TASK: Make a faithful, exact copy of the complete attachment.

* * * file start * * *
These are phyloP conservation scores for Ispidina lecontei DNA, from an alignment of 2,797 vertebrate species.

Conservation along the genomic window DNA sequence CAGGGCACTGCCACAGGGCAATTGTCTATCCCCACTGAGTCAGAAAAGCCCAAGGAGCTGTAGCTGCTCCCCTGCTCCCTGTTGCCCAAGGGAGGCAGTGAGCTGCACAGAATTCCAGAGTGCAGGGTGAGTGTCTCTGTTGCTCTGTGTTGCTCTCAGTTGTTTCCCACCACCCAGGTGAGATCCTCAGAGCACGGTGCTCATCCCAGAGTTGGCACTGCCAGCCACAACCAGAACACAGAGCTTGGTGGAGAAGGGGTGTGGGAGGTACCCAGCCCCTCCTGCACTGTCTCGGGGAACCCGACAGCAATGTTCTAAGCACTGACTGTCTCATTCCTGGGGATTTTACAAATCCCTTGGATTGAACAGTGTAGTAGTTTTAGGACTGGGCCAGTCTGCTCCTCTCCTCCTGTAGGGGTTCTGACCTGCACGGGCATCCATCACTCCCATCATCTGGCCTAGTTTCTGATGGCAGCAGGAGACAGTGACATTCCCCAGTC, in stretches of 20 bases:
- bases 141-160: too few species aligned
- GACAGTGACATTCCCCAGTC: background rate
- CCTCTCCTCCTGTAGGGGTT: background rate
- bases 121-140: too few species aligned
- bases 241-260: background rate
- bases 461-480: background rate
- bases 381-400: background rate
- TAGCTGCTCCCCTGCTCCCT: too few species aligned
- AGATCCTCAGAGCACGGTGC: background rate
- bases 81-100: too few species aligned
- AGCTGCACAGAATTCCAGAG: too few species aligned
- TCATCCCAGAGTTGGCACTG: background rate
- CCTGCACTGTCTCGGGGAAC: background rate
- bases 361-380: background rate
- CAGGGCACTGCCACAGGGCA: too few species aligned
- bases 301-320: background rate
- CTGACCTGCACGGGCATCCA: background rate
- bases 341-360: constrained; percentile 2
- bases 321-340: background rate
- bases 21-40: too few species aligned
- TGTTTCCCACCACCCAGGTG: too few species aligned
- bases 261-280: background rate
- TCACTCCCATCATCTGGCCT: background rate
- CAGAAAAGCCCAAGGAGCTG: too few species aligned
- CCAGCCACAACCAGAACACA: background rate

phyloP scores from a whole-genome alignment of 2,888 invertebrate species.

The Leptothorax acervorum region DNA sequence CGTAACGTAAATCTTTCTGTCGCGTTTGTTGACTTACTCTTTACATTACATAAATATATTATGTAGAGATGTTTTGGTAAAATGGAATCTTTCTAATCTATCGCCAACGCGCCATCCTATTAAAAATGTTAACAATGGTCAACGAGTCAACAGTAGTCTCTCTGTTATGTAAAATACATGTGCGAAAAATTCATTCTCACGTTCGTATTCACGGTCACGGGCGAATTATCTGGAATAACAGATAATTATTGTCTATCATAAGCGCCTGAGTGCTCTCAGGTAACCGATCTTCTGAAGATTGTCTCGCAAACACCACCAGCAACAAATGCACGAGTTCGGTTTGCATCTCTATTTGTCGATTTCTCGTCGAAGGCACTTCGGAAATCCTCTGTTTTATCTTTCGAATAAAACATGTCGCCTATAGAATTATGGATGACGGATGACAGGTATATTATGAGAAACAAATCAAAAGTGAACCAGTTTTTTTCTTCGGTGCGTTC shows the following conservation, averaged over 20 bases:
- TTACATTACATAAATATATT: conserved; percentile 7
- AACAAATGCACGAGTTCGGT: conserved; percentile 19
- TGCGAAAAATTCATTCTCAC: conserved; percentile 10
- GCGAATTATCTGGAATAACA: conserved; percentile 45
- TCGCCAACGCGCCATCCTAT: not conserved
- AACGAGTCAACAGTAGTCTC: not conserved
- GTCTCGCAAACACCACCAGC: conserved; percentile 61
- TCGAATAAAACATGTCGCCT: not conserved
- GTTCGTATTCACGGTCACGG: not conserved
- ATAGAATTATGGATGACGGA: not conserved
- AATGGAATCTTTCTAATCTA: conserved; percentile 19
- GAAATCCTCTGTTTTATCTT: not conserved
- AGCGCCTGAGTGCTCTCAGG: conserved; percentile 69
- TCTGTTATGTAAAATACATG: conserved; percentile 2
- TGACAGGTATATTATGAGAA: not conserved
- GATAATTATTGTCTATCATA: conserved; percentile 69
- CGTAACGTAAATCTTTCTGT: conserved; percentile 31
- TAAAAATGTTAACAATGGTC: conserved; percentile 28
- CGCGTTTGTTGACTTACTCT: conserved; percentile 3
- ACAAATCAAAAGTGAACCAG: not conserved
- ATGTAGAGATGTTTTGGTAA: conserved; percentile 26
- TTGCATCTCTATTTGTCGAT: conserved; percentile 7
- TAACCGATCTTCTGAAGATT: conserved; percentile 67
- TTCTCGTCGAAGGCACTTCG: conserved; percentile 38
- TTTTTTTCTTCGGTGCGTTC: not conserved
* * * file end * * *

These are phyloP conservation scores for Ispidina lecontei DNA, from an alignment of 2,797 vertebrate species.

Conservation along the genomic window DNA sequence CAGGGCACTGCCACAGGGCAATTGTCTATCCCCACTGAGTCAGAAAAGCCCAAGGAGCTGTAGCTGCTCCCCTGCTCCCTGTTGCCCAAGGGAGGCAGTGAGCTGCACAGAATTCCAGAGTGCAGGGTGAGTGTCTCTGTTGCTCTGTGTTGCTCTCAGTTGTTTCCCACCACCCAGGTGAGATCCTCAGAGCACGGTGCTCATCCCAGAGTTGGCACTGCCAGCCACAACCAGAACACAGAGCTTGGTGGAGAAGGGGTGTGGGAGGTACCCAGCCCCTCCTGCACTGTCTCGGGGAACCCGACAGCAATGTTCTAAGCACTGACTGTCTCATTCCTGGGGATTTTACAAATCCCTTGGATTGAACAGTGTAGTAGTTTTAGGACTGGGCCAGTCTGCTCCTCTCCTCCTGTAGGGGTTCTGACCTGCACGGGCATCCATCACTCCCATCATCTGGCCTAGTTTCTGATGGCAGCAGGAGACAGTGACATTCCCCAGTC, in stretches of 20 bases:
- bases 141-160: too few species aligned
- GACAGTGACATTCCCCAGTC: background rate
- CCTCTCCTCCTGTAGGGGTT: background rate
- bases 121-140: too few species aligned
- bases 241-260: background rate
- bases 461-480: background rate
- bases 381-400: background rate
- TAGCTGCTCCCCTGCTCCCT: too few species aligned
- AGATCCTCAGAGCACGGTGC: background rate
- bases 81-100: too few species aligned
- AGCTGCACAGAATTCCAGAG: too few species aligned
- TCATCCCAGAGTTGGCACTG: background rate
- CCTGCACTGTCTCGGGGAAC: background rate
- bases 361-380: background rate
- CAGGGCACTGCCACAGGGCA: too few species aligned
- bases 301-320: background rate
- CTGACCTGCACGGGCATCCA: background rate
- bases 341-360: constrained; percentile 2
- bases 321-340: background rate
- bases 21-40: too few species aligned
- TGTTTCCCACCACCCAGGTG: too few species aligned
- bases 261-280: background rate
- TCACTCCCATCATCTGGCCT: background rate
- CAGAAAAGCCCAAGGAGCTG: too few species aligned
- CCAGCCACAACCAGAACACA: background rate

phyloP scores from a whole-genome alignment of 2,888 invertebrate species.

The Leptothorax acervorum region DNA sequence CGTAACGTAAATCTTTCTGTCGCGTTTGTTGACTTACTCTTTACATTACATAAATATATTATGTAGAGATGTTTTGGTAAAATGGAATCTTTCTAATCTATCGCCAACGCGCCATCCTATTAAAAATGTTAACAATGGTCAACGAGTCAACAGTAGTCTCTCTGTTATGTAAAATACATGTGCGAAAAATTCATTCTCACGTTCGTATTCACGGTCACGGGCGAATTATCTGGAATAACAGATAATTATTGTCTATCATAAGCGCCTGAGTGCTCTCAGGTAACCGATCTTCTGAAGATTGTCTCGCAAACACCACCAGCAACAAATGCACGAGTTCGGTTTGCATCTCTATTTGTCGATTTCTCGTCGAAGGCACTTCGGAAATCCTCTGTTTTATCTTTCGAATAAAACATGTCGCCTATAGAATTATGGATGACGGATGACAGGTATATTATGAGAAACAAATCAAAAGTGAACCAGTTTTTTTCTTCGGTGCGTTC shows the following conservation, averaged over 20 bases:
- TTACATTACATAAATATATT: conserved; percentile 7
- AACAAATGCACGAGTTCGGT: conserved; percentile 19
- TGCGAAAAATTCATTCTCAC: conserved; percentile 10
- GCGAATTATCTGGAATAACA: conserved; percentile 45
- TCGCCAACGCGCCATCCTAT: not conserved
- AACGAGTCAACAGTAGTCTC: not conserved
- GTCTCGCAAACACCACCAGC: conserved; percentile 61
- TCGAATAAAACATGTCGCCT: not conserved
- GTTCGTATTCACGGTCACGG: not conserved
- ATAGAATTATGGATGACGGA: not conserved
- AATGGAATCTTTCTAATCTA: conserved; percentile 19
- GAAATCCTCTGTTTTATCTT: not conserved
- AGCGCCTGAGTGCTCTCAGG: conserved; percentile 69
- TCTGTTATGTAAAATACATG: conserved; percentile 2
- TGACAGGTATATTATGAGAA: not conserved
- GATAATTATTGTCTATCATA: conserved; percentile 69
- CGTAACGTAAATCTTTCTGT: conserved; percentile 31
- TAAAAATGTTAACAATGGTC: conserved; percentile 28
- CGCGTTTGTTGACTTACTCT: conserved; percentile 3
- ACAAATCAAAAGTGAACCAG: not conserved
- ATGTAGAGATGTTTTGGTAA: conserved; percentile 26
- TTGCATCTCTATTTGTCGAT: conserved; percentile 7
- TAACCGATCTTCTGAAGATT: conserved; percentile 67
- TTCTCGTCGAAGGCACTTCG: conserved; percentile 38
- TTTTTTTCTTCGGTGCGTTC: not conserved